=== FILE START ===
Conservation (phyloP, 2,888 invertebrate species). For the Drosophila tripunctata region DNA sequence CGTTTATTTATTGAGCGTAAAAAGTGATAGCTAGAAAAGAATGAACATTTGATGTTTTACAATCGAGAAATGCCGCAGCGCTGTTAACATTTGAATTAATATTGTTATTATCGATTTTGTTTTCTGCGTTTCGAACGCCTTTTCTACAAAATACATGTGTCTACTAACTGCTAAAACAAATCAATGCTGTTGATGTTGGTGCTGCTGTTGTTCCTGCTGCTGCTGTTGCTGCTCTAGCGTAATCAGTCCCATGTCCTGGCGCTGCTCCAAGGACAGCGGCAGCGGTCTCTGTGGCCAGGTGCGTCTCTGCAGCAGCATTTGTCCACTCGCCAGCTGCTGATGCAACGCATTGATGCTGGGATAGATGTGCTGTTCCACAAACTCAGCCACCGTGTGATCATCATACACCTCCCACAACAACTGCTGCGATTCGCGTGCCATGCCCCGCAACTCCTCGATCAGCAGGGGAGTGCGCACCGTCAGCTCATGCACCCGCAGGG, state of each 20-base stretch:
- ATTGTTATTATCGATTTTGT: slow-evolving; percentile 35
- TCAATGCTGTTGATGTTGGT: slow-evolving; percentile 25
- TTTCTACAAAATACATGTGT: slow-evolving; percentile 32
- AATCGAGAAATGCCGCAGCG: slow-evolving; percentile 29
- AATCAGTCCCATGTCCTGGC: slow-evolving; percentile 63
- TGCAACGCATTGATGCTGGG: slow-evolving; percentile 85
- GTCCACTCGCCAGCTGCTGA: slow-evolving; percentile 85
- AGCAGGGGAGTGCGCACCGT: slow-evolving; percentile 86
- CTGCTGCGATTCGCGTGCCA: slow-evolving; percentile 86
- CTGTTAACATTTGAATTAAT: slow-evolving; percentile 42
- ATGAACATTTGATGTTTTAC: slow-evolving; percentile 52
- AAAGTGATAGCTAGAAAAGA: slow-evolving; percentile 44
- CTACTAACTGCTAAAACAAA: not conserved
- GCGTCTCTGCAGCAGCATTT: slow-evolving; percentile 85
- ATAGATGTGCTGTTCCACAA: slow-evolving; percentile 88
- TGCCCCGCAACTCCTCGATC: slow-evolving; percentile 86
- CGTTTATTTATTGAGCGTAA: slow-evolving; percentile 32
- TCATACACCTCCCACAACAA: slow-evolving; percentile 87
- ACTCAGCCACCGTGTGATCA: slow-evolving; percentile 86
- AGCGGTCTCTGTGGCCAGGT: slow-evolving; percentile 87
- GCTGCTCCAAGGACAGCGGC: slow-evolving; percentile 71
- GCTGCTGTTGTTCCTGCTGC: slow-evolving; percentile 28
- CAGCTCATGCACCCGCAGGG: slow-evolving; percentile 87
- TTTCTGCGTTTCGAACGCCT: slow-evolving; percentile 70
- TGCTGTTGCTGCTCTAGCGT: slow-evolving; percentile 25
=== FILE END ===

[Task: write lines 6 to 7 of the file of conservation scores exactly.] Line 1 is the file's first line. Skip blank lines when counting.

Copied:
- AATCAGTCCCATGTCCTGGC: slow-evolving; percentile 63
- TGCAACGCATTGATGCTGGG: slow-evolving; percentile 85